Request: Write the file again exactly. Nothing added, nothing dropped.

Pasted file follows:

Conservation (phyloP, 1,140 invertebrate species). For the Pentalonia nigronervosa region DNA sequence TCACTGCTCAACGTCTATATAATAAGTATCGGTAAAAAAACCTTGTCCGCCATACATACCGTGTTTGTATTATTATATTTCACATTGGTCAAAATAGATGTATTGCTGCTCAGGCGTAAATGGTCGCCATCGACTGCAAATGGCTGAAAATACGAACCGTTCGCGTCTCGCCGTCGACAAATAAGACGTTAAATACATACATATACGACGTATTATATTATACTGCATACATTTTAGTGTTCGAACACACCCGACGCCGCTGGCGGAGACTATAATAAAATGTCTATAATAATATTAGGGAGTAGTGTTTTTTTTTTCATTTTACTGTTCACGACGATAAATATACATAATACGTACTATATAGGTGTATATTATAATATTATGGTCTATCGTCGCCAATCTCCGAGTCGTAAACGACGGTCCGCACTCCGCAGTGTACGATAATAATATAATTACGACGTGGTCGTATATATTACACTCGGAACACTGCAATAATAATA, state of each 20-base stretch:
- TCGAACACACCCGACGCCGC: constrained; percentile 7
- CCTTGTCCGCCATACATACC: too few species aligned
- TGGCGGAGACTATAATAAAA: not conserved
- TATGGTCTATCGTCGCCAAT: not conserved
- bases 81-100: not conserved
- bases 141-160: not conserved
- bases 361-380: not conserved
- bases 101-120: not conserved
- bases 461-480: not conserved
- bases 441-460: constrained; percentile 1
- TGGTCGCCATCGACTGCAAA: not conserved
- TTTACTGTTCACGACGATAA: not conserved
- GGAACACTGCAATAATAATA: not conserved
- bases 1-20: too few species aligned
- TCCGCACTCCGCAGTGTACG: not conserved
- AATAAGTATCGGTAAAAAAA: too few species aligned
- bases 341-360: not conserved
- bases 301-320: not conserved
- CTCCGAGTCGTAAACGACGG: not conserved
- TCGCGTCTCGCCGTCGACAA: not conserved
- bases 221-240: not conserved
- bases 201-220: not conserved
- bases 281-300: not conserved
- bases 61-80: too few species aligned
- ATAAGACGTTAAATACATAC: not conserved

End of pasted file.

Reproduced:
Conservation (phyloP, 1,140 invertebrate species). For the Pentalonia nigronervosa region DNA sequence TCACTGCTCAACGTCTATATAATAAGTATCGGTAAAAAAACCTTGTCCGCCATACATACCGTGTTTGTATTATTATATTTCACATTGGTCAAAATAGATGTATTGCTGCTCAGGCGTAAATGGTCGCCATCGACTGCAAATGGCTGAAAATACGAACCGTTCGCGTCTCGCCGTCGACAAATAAGACGTTAAATACATACATATACGACGTATTATATTATACTGCATACATTTTAGTGTTCGAACACACCCGACGCCGCTGGCGGAGACTATAATAAAATGTCTATAATAATATTAGGGAGTAGTGTTTTTTTTTTCATTTTACTGTTCACGACGATAAATATACATAATACGTACTATATAGGTGTATATTATAATATTATGGTCTATCGTCGCCAATCTCCGAGTCGTAAACGACGGTCCGCACTCCGCAGTGTACGATAATAATATAATTACGACGTGGTCGTATATATTACACTCGGAACACTGCAATAATAATA, state of each 20-base stretch:
- TCGAACACACCCGACGCCGC: constrained; percentile 7
- CCTTGTCCGCCATACATACC: too few species aligned
- TGGCGGAGACTATAATAAAA: not conserved
- TATGGTCTATCGTCGCCAAT: not conserved
- bases 81-100: not conserved
- bases 141-160: not conserved
- bases 361-380: not conserved
- bases 101-120: not conserved
- bases 461-480: not conserved
- bases 441-460: constrained; percentile 1
- TGGTCGCCATCGACTGCAAA: not conserved
- TTTACTGTTCACGACGATAA: not conserved
- GGAACACTGCAATAATAATA: not conserved
- bases 1-20: too few species aligned
- TCCGCACTCCGCAGTGTACG: not conserved
- AATAAGTATCGGTAAAAAAA: too few species aligned
- bases 341-360: not conserved
- bases 301-320: not conserved
- CTCCGAGTCGTAAACGACGG: not conserved
- TCGCGTCTCGCCGTCGACAA: not conserved
- bases 221-240: not conserved
- bases 201-220: not conserved
- bases 281-300: not conserved
- bases 61-80: too few species aligned
- ATAAGACGTTAAATACATAC: not conserved